After looking at me, the driver did something that shocked me. He put his foot on the accelerator and proceeded to bump me out of the way with the van. He literally hit the front tire of my bike and used his vehicle to push me. I was shocked. And raging. My tirade continued and I slammed my left hand into his drivers-side window and rear window as he pushed me out of the way and drove by.

I couldn’t believe it. Shocked. The bike wasn’t damaged, I wasn’t hurt, but WHAT THE FUCK?

He pulled over to the curb on the north side of the street and got out of his van. And started coming towards me. After having just been assaulted with his vehicle, I wasn’t going to stick around to see what else he was going to do, so I got on my bike and headed down the bike route. I noticed a car that had pulled over and observed the whole thing. The driver, apparently seeing that I wasn’t hurt, drove off.

I hadn’t quite made it down another block when I decided to turn around and at least take a photo of the van and its license plate. As it happened, the driver was back in the van. He got out as I took the photo and started coming at me again. Again, given the fact that he’d already tried to drive over me, I put space between us. We were having a bit of a conversation at that point, mainly me venting at him.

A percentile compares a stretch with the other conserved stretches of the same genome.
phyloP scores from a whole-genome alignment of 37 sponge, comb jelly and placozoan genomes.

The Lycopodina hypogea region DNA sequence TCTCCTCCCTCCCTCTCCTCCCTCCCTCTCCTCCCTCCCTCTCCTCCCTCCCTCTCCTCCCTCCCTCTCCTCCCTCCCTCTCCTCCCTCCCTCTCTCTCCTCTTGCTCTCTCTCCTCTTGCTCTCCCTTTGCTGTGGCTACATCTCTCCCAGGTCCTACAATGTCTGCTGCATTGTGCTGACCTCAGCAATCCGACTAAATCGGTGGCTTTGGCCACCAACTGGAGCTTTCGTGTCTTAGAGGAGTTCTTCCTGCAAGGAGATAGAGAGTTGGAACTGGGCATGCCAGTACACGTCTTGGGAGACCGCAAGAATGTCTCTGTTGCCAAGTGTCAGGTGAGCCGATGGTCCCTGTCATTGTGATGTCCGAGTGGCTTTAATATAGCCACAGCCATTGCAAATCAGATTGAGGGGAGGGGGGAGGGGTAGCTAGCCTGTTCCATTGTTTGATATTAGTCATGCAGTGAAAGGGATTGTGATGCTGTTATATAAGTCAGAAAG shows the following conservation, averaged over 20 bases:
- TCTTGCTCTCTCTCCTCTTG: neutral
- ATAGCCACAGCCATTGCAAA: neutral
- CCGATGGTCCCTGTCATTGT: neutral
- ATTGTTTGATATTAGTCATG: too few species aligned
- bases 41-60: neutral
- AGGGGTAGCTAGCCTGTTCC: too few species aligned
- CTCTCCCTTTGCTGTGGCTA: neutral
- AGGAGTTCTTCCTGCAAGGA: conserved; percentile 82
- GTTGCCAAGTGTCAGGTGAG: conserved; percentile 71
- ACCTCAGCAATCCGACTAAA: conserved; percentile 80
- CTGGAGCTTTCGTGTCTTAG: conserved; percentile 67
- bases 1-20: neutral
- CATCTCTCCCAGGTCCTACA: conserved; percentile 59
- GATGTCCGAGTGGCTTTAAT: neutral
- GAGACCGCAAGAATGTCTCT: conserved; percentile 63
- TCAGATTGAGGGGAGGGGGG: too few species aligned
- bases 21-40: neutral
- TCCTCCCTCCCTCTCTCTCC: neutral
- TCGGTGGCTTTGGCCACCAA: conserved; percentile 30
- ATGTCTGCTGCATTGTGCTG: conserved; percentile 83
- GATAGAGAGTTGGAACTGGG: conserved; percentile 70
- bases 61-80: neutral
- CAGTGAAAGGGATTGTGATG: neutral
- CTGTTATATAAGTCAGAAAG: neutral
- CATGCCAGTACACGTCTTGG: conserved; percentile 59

And here it turned a bit surreal. Somehow we ended up reasonably close to each other and dude just wanted to talk. He apologized and seemed contrite. He was also clearly stupid, saying he tried to drive over me because he had no other option. What was he going to do? Back up into traffic? Not a word a lie, that was his reasoning. I don’t understand how backing up into non-existent traffic is worse than running over a cyclist.

And he didn’t like my language, tone, or the fact I had beat on his windows.

But he did say he was sorry. He apologized many times. He didn’t see me he said. He saw I had lights, bright jacket, etc, all his fault. He swore that he saw that he did something stupid and wasn’t going to do it again.

And, somehow, over the course of the 5 or so minutes we were talking, he managed to calm me down a few notches. We’d also drawn a bit of a looky-loo crowd.

In the end, I just drove off. Coursing with adrenaline, dripping wet, fury still coursing through my veins, but no longer leaking out of my mouth.